'Begin by doing the right thing'

One struck me in particular. As a new Canadian (I became a citizen in 2017), I remember the oath of citizenship. It could be easily amended, as has been proposed by Justin Trudeau's government, to remind new citizens to commit to faithfully observing the laws of Canada — including treaties.

This is a thoughtful suggestion, because it requires nothing of Canadians born in Canada. You need change nothing in your lives to fulfil this call to action.

However, for newcomers, this is a chance to commit to a citizenship model which works from the first to acknowledge Canadian laws that treat Indigenous people with respect.

As Shahina Siddiqui, founder and executive director of the Islamic Social Services Association in Winnipeg, suggested in a recent lecture series examining reconciliation from a multi-faith perspective, newcomers — if given the right tools — could bypass Canada's racist past in this matter.

Newcomers can start their lives as new Canadian citizens by modelling the right behaviours from the beginning — treating Indigenous peoples as equals. We newcomers and new citizens could begin by doing the right thing.

The Liberal government has proposed revamping the citizenship oath so that new Canadians make a solemn commitment to respect Indigenous and treaty rights. (CBC News)

Altering the citizenship oath is an easy change, recommended more than three years ago.

One has to wonder why anyone would hesitate to make this change at this juncture, yet Conservatives have voiced concerns that there isn't time to pass the bill in this parliamentary session.

At the same time, a former Conservative cabinet minister, Bernard Valcourt, claims the new MMIWG inquiry report is propagandist.

Does he, perhaps, protest too much? Even today's Conservative party thinks so. It's time to stop this charade.

Too little done on recommendations

If you read the recommendations of many of the inquiries and reports, including the Truth and Reconciliation Commission and the MMIWG inquiry, similar suggestions are mentioned.

What are we doing with them? Next to nothing.

When I felt overwhelmed as a kid, my mother helped me write a list. She'd suggest I write "wash your face." When the list was finished, I'd dry my tears, wash my face, and tick that first item off the list.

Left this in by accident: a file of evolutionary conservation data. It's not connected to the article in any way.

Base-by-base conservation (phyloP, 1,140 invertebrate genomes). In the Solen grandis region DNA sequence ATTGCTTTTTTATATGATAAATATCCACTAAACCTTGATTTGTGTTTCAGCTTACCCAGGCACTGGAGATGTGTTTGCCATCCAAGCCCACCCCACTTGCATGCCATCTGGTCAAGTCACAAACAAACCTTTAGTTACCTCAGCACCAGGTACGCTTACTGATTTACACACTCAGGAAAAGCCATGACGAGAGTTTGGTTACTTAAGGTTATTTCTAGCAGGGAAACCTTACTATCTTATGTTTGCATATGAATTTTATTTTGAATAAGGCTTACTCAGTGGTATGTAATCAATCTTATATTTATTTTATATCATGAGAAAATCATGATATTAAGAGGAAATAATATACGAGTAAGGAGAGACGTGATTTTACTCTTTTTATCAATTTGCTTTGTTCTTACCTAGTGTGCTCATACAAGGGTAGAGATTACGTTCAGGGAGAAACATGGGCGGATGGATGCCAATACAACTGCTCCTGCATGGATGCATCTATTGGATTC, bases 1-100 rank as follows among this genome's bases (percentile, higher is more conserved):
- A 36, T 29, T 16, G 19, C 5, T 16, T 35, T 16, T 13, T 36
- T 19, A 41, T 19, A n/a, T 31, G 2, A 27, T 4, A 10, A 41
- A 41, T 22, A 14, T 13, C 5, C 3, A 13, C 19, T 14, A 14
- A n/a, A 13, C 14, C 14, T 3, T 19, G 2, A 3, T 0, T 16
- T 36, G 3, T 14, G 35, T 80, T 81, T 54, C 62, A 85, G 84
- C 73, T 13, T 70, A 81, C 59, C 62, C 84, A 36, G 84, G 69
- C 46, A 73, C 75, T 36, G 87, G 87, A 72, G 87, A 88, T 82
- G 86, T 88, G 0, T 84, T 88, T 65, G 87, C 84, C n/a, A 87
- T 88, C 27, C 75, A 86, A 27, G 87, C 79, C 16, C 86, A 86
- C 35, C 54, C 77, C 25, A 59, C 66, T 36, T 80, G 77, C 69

At that multi-faith lecture series I attended, run by Westworth United Church, we were asked, "What will you do to further reconciliation?" I promised to be forthright — and perhaps even brave enough — to tackle writing about these issues.

A woman holds a sign during the closing ceremony of the MMIWG inquiry in Gatineau, Que., on June 3. Canadians Canadians need to address 'historic and egregious wrongs,' says Seiff. 'They're in every inquiry's recommendations.' (Chris Wattie/Reuters)

I'm not Indigenous. I'm a newcomer and a new citizen. I haven't voted yet in my first provincial or federal election, but I feel cynical about whether the government will ever do the right things to make change.

It's abundantly clear that Canadians need to address these historic and egregious wrongs. They're in every inquiry's recommendations. These basic rights — health care, safety, family rights, education, justice and government issues — affect our Indigenous neighbours, relatives and friends every single day.

Canada, what the heck are we waiting for? Let's start ticking off those recommendation lists. We can do better. Let's do it — together.

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Joanne Seiff is the author of several books, including Knit Green, about textile sustainability. She works in Winnipeg as a freelance writer.